The Large Helical Device (LHD) is used not only by the National Institute for Fusion Science, but also jointly by researchers at universities throughout Japan. Further, when the International Thermonuclear Experimental Reactor (ITER) under construction at present is completed and operation begins, researchers around the world will begin to conduct collaborative research by utilizing ITER. In collaborative research that utilizes such a large device, it is important to prepare an environment in which researchers can participate in experiments at locations far away from the facility. Thus, what becomes necessary is the capability to send extremely large amounts of data, that is, “big data,” quickly to distant places. Here, we will introduce current efforts to make it possible to send big data at the world’s fastest speed to distant destinations and to make it possible to conduct collaborative experiments even from the other side of the world.
First, we will explain the problems in current network technologies. In current networks, when numerous users seek to send a message, data being sent can be destroyed or lost because of the collision of data, thus we confirm the sending of the data at the data source point and the arrival of the data at the delivery point. Because this confirmation of delivery is undertaken by receiving the message stating arrival completed from the delivery point, the longer the distance between the source of the transmission and the delivery point, the longer the transmission time will become. For example, the transmission time between Japan and Europe is as much as 0.2 seconds. Because the next data cannot be transmitted until delivery is confirmed, the result is that the data delivery speed slows significantly. This problem is particularly prominent in “big science” fields such as accelerators and elementary particles, astronomy, fusion, and others in which there is only one large device.
At the National Institute for Fusion Science, we are advancing with research for solving the problem of the slowing down of speed in cooperation with National Institutes for Quantum and Radiological Science and Technology and ITER Organization in the fusion field and with National Institute of Informatics (NII) in the information network field. By using the data transfer program called MMCFTP, which was developed recently at the NII, we simultaneously make accesses from several hundred times to several thousand times and have conquered the slowing of speed by adjusting the transfer speed constant as a whole. At present, we are continuously updating our world record long-distance data transfer speed. And in December 2017, we achieved the new world record of 231 gigabits per second. This is equivalent to sending 30 gigabytes of a Smartphone contract not in a month but in one second. This time, utilizing this MMFP, we actually conducted two experiments in which we sent big data to a distant location.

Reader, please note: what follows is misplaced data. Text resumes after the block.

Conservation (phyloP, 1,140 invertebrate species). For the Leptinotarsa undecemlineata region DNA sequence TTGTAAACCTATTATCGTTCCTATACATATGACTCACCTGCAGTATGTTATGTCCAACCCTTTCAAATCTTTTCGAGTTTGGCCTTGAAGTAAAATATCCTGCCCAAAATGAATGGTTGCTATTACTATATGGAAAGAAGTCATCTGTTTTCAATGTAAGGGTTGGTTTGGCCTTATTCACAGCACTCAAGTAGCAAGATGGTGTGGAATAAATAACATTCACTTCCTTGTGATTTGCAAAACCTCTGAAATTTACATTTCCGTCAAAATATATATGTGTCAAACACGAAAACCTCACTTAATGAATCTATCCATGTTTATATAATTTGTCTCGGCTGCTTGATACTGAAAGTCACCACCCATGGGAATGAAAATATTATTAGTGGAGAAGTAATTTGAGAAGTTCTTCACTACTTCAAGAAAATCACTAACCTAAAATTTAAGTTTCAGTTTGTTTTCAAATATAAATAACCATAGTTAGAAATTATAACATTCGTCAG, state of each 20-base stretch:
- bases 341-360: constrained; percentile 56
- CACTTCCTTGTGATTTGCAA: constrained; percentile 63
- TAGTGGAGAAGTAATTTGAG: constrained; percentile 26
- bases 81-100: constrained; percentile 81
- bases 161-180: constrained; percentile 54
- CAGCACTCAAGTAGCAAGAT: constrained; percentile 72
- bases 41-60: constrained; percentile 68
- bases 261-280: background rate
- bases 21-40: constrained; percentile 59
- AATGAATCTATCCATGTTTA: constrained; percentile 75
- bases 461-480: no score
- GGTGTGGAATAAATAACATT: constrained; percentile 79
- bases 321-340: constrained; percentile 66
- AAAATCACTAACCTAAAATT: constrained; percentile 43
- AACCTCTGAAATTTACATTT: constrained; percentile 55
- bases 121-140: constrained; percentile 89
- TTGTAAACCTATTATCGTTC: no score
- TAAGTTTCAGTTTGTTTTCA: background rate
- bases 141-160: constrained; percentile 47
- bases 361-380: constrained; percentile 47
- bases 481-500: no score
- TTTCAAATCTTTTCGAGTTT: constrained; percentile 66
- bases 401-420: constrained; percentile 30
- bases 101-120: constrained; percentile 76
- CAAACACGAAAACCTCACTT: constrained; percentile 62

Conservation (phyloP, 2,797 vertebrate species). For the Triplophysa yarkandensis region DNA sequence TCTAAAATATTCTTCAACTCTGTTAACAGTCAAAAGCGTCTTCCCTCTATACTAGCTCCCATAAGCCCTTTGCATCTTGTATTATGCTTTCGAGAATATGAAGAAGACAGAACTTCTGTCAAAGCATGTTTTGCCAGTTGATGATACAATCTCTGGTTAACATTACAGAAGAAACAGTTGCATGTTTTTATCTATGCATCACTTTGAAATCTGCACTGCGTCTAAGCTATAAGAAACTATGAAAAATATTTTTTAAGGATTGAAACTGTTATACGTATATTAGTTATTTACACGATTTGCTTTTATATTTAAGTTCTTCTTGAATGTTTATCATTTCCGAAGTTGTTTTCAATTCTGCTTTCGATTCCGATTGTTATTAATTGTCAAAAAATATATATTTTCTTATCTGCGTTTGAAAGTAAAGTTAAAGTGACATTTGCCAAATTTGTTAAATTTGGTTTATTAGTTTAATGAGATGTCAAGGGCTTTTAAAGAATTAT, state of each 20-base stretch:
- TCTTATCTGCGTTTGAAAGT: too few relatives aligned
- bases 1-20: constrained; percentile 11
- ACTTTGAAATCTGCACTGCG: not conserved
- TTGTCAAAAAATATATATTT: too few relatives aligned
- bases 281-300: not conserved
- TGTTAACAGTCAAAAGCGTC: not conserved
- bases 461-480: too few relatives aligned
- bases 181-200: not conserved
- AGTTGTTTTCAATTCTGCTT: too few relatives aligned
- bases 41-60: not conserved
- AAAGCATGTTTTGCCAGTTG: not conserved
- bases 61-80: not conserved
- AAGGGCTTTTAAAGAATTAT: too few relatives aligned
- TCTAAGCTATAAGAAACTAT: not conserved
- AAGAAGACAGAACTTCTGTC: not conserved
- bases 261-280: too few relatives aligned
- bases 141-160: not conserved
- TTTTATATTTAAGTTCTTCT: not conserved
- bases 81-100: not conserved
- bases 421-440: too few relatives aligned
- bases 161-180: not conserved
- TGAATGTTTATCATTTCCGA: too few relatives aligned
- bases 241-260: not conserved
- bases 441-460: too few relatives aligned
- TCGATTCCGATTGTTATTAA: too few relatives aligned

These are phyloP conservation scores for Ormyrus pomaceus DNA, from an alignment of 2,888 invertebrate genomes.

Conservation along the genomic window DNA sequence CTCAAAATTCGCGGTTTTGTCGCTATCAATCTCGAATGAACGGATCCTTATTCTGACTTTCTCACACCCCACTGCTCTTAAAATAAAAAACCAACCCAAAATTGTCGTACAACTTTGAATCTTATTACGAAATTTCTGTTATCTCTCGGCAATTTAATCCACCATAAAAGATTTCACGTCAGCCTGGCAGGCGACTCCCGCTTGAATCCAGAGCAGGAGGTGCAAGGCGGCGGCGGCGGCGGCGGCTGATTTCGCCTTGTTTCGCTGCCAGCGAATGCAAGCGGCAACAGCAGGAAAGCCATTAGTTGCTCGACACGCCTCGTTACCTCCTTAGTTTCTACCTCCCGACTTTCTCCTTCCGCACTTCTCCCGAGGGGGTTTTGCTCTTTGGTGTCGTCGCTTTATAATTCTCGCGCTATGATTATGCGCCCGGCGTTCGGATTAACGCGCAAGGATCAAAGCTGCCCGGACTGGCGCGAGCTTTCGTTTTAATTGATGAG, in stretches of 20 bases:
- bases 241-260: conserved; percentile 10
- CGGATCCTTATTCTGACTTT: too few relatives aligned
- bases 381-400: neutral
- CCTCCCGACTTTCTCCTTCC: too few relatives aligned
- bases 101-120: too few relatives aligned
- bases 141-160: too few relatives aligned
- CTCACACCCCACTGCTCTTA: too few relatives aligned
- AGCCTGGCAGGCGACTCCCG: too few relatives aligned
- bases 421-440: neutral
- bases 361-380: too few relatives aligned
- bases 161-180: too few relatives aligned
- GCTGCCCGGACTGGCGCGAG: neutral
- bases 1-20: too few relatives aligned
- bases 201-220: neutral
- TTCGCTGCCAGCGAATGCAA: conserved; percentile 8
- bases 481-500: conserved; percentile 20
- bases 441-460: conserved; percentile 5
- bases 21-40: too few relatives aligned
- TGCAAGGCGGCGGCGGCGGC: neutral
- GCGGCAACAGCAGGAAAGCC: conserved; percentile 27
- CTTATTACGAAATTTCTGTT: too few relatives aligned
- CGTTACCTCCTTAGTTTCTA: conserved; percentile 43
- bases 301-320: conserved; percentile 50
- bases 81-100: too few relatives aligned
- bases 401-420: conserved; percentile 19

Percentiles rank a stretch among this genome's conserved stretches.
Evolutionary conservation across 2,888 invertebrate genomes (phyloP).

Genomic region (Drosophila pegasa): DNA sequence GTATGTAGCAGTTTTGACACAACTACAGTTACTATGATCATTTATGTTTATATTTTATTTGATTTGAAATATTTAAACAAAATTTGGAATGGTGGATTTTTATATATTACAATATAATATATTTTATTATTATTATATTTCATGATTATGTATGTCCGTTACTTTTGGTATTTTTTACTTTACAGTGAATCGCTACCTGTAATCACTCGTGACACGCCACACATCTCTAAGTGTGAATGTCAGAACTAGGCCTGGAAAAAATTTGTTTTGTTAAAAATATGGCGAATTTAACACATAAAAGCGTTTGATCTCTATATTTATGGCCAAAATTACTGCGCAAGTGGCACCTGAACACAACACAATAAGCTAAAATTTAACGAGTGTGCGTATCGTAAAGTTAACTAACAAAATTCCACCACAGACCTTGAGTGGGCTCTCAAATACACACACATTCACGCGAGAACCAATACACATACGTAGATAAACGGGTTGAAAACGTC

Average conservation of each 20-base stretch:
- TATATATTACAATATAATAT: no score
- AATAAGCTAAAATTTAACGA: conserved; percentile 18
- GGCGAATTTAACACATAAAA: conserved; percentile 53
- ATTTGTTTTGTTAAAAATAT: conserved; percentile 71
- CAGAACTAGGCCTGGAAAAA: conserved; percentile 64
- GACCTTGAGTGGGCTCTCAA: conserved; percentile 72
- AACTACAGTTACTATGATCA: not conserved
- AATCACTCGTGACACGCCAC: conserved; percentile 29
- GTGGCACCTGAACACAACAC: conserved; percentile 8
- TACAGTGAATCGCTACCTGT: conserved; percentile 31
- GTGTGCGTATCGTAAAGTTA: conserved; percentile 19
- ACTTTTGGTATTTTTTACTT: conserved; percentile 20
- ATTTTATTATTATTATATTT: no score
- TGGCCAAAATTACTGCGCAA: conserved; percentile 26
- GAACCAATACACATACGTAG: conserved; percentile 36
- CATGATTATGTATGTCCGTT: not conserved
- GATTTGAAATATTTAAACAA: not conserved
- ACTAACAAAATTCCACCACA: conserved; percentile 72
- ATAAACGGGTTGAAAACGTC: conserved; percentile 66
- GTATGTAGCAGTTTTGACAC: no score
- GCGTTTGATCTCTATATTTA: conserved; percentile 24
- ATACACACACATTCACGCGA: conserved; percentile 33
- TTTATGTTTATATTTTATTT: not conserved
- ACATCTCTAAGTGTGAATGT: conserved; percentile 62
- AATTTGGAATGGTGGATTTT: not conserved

The first experiment was for transmitting data from ITER, in France, to the ITER Remote Experiment Center (REC) in Rokkasho, in Aomori Prefecture. We imitated ITER’s actual operation, and conducted an experiment to send data. The amount of data to be obtained from ITER upon commencing will be approximately 1 TB (1 terabyte = 1000 gigabytes), and at the peak will be estimated to have reached approximately 50 TB. (In the LHD, in 2013 in each experiment approximately 0.9TB of data was collected. This value, which approaches ITER, is the highest record in this field still at present. See back number 233.) The experiment at ITER is estimated to have been conducted one time every 30 minutes, and was operated successively without halt for 8 hours, for 16 hours, and for 50 hours (equivalent to two days with 3 shifts). We experimented with sending one terabyte of LHD data in order to verify whether or not sending data was possible. The result was a great success. Regarding the upper speed limit of 8 gigabytes each second that was estimated in advance, despite there being a great distance from southern France (ITER) to Rokkasho (REC), that is, approximately 10,000 kilometers, on average we achieved a nearly stable transfer speed of 7.2 gigabytes each second. In this experiment of 50 consecutive hours, the data transfer amount was 50 terabytes each day, and we established a world record for data transfer in one day over a long distance and over a continent.
Another experiment was a test to promptly send all acquired experimental data received each time by the LHD to collaboration researchers at distant sites. In the plasma experiments conducted in 2017, we instantaneously sent all experimental data from Toki (LHD) to Rokkasho (REC), and in an experimental cycle of one time every three minutes we confirmed that we could easily complete the transfer within two minutes. Subsequently, we completed the transfer of approximately 430 terabytes from the beginning of the LHD Experiment in 1998 until February 2018. Due to this type of long-term transfer experiment, we clarified again that not only high-speed data transfer programs such as MMCFTP, but also the speed of data preservation devices for reading and writing and the speed of intermediary devices are important.
The results gained from these two experiments are anticipated to contribute to research conducted on ITER and at REC, but also to distant site experiments on large-scale devices in Japan and abroad, beginning with the Large Helical Device.
Image : In the extended duration continuous data transfer experiment from ITER (southern France) to REC (Aomori Prefecture) which imitated the start of an ITER experiment data transfer experiment was conducted one time every thirty minutes, and operated successively without halt for 8 hours, for 16 hours, and for 50 hours. We achieved the world record of transferring 50 terabytes in one day.